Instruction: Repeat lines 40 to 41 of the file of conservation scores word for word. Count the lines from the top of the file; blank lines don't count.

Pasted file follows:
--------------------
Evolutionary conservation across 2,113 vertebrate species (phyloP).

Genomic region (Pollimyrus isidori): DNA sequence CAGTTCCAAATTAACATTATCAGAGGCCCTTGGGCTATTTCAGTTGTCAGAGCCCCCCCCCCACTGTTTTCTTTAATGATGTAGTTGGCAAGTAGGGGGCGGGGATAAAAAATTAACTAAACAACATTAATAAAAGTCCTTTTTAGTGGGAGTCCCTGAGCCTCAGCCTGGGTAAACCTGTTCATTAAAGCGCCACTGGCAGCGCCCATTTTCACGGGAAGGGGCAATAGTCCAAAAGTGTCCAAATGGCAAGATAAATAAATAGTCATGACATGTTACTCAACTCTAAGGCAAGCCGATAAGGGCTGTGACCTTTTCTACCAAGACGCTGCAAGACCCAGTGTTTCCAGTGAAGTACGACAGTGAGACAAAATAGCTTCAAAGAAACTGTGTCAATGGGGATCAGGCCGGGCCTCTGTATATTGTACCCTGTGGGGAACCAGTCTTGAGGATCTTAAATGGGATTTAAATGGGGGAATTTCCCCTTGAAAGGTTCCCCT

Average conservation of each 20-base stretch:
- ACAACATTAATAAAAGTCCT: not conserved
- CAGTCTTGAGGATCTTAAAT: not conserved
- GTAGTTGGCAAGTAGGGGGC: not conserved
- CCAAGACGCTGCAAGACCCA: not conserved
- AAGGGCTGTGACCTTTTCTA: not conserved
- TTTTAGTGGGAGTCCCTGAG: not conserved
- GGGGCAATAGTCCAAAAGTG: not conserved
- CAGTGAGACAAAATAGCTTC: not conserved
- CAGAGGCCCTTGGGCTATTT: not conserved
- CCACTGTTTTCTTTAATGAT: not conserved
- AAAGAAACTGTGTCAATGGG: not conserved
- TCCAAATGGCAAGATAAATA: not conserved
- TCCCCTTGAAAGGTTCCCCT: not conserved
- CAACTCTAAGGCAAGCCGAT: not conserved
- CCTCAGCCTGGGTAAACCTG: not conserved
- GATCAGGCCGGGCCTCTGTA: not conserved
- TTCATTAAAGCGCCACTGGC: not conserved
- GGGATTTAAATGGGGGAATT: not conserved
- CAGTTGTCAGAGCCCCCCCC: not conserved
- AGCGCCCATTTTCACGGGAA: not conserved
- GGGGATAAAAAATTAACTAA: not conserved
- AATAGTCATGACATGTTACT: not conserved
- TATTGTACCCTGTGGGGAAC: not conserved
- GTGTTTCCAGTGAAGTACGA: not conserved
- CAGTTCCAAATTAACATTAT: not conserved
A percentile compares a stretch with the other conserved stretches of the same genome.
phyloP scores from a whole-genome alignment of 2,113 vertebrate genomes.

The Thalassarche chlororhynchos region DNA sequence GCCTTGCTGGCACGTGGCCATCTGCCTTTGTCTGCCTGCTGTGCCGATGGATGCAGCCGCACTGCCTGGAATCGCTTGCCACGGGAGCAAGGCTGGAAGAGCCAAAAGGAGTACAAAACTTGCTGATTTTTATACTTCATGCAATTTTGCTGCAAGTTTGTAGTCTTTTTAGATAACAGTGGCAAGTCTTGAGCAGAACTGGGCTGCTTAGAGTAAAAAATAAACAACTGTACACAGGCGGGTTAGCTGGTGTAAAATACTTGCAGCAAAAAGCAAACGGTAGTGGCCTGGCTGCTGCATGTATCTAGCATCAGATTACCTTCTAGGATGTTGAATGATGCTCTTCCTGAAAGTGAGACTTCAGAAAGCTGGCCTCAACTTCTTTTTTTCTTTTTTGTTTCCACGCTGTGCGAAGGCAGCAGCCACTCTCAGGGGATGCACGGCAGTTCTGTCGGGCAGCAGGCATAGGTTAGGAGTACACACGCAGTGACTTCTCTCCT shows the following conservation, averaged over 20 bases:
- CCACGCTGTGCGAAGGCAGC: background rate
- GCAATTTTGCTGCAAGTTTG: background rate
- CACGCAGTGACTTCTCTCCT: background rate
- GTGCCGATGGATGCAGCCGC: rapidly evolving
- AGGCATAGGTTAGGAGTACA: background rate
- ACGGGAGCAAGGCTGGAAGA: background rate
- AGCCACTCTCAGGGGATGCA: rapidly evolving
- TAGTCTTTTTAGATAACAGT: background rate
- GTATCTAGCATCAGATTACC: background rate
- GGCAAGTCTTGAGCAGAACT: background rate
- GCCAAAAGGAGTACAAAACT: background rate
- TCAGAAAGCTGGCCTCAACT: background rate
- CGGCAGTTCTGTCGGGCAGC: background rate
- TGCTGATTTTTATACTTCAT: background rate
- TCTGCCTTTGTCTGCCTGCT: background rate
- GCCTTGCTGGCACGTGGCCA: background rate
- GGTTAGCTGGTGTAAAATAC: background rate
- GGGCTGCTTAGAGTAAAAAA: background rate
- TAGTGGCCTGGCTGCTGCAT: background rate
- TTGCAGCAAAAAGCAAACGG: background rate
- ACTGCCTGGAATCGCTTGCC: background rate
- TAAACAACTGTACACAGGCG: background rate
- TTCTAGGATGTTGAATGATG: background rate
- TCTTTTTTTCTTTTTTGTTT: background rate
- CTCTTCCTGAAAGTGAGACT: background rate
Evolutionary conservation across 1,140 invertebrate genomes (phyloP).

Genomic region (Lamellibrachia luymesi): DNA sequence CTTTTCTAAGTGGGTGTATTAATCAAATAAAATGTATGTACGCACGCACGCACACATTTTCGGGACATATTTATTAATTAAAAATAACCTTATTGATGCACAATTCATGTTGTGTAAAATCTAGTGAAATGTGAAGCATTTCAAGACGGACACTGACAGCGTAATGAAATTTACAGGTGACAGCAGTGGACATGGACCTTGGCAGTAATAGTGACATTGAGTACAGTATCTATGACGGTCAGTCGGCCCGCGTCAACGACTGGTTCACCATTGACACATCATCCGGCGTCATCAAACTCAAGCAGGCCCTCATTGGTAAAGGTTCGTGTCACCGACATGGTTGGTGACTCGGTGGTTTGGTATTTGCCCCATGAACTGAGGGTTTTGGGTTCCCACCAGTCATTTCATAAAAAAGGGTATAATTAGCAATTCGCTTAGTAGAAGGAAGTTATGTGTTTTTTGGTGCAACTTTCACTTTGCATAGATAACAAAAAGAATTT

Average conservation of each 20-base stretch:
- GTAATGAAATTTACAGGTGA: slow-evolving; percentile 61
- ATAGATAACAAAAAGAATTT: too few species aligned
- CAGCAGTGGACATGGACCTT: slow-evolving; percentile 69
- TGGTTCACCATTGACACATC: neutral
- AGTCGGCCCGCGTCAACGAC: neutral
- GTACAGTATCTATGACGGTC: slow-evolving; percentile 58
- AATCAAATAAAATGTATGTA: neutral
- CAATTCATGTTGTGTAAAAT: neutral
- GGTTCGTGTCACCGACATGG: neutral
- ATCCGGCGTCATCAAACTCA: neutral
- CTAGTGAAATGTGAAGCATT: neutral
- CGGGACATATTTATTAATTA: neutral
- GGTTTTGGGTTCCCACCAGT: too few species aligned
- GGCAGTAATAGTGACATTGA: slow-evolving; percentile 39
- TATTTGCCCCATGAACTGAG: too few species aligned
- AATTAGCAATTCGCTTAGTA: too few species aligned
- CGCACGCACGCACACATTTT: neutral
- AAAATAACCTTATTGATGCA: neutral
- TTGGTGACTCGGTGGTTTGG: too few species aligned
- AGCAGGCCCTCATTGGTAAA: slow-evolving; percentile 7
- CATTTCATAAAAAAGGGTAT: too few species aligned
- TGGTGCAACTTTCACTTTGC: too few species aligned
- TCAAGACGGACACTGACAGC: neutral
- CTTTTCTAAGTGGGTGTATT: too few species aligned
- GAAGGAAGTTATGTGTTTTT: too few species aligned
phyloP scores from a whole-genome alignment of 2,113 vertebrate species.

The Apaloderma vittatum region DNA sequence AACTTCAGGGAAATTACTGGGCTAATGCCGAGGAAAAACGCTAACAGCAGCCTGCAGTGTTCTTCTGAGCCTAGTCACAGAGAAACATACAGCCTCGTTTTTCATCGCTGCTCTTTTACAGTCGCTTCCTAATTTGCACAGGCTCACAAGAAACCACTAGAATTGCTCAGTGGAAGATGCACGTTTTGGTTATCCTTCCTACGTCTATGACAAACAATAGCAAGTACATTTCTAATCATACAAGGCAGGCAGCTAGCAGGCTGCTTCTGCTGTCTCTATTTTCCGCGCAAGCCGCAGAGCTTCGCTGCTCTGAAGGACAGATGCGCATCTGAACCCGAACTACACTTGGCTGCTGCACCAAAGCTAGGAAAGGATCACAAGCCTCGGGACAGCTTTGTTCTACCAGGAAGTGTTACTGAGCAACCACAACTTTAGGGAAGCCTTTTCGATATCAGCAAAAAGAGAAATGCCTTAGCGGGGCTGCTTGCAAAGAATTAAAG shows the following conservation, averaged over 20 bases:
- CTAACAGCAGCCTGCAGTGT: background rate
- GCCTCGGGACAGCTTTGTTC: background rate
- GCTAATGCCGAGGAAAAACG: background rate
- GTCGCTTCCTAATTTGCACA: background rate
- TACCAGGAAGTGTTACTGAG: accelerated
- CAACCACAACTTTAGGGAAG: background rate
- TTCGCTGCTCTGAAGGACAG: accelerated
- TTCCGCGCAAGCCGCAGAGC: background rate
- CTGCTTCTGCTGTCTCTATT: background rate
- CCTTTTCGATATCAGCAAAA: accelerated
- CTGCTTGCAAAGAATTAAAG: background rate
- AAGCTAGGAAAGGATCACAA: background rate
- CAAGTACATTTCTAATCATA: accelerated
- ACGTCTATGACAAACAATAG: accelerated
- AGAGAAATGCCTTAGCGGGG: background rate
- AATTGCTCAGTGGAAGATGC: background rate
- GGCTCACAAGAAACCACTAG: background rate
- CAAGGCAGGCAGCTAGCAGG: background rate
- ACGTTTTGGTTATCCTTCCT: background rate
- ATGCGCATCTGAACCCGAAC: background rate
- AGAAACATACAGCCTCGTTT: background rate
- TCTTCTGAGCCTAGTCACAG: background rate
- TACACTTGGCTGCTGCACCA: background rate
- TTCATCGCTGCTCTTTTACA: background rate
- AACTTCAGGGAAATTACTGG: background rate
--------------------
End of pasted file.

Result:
- GTATCTAGCATCAGATTACC: background rate
- GGCAAGTCTTGAGCAGAACT: background rate